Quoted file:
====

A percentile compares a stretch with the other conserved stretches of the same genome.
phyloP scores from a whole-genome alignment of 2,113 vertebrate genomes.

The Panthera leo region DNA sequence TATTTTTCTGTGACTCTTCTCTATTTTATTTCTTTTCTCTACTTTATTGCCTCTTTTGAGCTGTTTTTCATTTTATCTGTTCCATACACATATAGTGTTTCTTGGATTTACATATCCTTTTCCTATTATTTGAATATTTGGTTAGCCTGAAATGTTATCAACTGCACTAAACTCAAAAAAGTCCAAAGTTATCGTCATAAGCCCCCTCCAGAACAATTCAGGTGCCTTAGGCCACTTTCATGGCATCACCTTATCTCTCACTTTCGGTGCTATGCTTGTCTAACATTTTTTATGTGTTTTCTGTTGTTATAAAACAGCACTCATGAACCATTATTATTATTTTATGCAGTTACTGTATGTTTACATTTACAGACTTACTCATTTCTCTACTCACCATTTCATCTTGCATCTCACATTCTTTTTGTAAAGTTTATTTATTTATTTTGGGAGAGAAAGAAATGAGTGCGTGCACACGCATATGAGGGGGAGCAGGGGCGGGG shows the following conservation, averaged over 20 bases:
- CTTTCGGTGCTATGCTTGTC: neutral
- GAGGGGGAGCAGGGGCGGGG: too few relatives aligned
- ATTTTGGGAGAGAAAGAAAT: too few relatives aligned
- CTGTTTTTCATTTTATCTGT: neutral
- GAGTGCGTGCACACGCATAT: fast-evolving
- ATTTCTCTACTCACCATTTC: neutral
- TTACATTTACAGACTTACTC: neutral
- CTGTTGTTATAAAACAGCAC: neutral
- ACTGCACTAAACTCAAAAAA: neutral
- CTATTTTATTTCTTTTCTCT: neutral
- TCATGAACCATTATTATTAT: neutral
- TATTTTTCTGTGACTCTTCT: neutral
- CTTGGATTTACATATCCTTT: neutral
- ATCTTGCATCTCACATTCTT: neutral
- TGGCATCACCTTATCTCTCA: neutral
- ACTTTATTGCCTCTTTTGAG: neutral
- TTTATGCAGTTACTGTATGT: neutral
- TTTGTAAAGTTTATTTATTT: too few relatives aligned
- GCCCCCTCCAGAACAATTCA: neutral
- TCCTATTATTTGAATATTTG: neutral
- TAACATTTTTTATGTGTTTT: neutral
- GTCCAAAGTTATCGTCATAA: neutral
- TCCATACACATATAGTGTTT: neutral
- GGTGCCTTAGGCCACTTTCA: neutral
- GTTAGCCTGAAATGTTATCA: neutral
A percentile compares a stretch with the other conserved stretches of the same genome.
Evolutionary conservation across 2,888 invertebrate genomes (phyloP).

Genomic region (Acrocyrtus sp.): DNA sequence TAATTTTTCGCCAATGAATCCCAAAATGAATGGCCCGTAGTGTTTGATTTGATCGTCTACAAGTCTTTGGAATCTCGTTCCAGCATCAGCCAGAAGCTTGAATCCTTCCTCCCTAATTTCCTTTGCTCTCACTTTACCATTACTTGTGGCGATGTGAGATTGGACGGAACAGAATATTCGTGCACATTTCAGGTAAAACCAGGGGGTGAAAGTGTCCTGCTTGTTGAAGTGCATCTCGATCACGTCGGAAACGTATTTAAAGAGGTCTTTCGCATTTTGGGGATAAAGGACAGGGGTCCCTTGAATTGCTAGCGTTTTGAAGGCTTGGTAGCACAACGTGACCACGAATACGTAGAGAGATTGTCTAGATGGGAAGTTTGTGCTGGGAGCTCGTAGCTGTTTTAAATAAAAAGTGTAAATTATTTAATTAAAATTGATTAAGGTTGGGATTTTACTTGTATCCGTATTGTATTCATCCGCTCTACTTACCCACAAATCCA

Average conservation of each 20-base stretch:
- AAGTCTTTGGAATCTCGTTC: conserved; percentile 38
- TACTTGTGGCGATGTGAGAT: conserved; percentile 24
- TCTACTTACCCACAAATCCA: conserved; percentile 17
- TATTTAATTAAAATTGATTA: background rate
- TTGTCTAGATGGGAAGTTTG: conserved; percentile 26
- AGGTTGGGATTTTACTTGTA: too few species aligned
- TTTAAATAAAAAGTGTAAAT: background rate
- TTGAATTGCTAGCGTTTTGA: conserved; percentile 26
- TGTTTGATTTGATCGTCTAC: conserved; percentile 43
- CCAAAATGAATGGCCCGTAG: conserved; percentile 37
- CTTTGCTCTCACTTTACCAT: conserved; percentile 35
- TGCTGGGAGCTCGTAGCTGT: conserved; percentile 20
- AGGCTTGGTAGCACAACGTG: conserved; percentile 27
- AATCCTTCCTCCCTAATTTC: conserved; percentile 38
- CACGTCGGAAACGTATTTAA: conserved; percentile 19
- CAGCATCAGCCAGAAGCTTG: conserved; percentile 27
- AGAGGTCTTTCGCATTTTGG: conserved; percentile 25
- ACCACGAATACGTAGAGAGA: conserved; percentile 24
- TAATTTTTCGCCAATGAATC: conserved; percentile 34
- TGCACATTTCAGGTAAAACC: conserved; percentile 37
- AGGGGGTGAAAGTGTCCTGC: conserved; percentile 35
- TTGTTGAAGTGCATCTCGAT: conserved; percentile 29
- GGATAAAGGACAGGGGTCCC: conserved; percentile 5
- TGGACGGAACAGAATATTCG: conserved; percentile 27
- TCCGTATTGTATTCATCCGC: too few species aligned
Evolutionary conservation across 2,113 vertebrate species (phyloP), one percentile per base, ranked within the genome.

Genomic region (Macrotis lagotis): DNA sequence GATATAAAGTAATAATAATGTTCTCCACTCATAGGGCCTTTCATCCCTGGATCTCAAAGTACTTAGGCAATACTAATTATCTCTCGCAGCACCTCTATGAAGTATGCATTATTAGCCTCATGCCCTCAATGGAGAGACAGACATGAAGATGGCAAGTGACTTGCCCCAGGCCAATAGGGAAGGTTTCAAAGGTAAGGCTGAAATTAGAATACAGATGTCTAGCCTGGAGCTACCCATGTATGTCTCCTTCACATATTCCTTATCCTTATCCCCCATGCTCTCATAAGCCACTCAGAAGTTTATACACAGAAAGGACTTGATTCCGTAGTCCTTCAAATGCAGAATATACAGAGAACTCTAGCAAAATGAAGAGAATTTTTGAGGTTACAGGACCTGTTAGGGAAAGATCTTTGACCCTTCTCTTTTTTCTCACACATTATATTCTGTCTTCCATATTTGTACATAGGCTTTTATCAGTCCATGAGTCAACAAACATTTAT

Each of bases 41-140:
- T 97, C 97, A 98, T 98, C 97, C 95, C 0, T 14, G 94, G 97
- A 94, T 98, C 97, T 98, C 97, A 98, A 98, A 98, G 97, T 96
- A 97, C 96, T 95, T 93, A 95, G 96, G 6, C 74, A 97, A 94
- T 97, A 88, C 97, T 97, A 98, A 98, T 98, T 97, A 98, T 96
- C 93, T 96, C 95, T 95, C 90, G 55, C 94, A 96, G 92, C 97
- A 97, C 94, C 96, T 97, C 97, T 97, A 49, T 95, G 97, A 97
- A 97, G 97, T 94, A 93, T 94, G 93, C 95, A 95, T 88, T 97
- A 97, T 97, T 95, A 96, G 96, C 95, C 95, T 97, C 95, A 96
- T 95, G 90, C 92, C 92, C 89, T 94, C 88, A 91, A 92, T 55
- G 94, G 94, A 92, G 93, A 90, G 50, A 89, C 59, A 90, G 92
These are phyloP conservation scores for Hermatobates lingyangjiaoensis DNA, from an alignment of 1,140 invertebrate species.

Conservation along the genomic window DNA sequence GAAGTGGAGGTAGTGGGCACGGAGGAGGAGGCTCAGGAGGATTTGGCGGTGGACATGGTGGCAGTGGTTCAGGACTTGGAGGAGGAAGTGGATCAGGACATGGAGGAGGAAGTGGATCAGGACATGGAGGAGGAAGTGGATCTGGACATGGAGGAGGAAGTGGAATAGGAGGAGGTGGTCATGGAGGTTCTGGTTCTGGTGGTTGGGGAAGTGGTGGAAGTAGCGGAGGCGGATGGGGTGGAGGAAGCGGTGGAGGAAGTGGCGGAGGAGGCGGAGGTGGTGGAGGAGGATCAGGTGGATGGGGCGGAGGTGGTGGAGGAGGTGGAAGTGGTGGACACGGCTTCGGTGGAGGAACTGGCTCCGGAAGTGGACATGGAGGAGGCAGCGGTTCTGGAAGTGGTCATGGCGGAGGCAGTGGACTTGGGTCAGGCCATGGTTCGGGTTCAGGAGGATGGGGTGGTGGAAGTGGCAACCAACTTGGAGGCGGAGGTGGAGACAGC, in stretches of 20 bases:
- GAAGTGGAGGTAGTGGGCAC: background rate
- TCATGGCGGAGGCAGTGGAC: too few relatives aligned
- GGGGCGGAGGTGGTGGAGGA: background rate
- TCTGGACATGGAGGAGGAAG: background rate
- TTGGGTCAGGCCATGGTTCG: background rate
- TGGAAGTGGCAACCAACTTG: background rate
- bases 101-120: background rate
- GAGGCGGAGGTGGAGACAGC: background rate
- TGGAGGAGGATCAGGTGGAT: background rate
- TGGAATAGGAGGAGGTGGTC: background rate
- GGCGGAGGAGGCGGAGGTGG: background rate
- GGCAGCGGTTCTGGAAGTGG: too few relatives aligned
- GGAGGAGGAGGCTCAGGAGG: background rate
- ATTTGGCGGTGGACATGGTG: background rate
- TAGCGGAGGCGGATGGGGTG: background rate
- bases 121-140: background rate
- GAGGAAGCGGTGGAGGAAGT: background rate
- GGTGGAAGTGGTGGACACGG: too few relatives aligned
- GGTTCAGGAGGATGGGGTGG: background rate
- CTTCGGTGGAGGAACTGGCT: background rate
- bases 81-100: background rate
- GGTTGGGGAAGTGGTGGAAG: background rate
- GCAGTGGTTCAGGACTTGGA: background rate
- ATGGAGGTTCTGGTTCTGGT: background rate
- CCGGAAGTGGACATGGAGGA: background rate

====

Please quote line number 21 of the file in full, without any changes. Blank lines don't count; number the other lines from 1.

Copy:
- TTTGTAAAGTTTATTTATTT: too few relatives aligned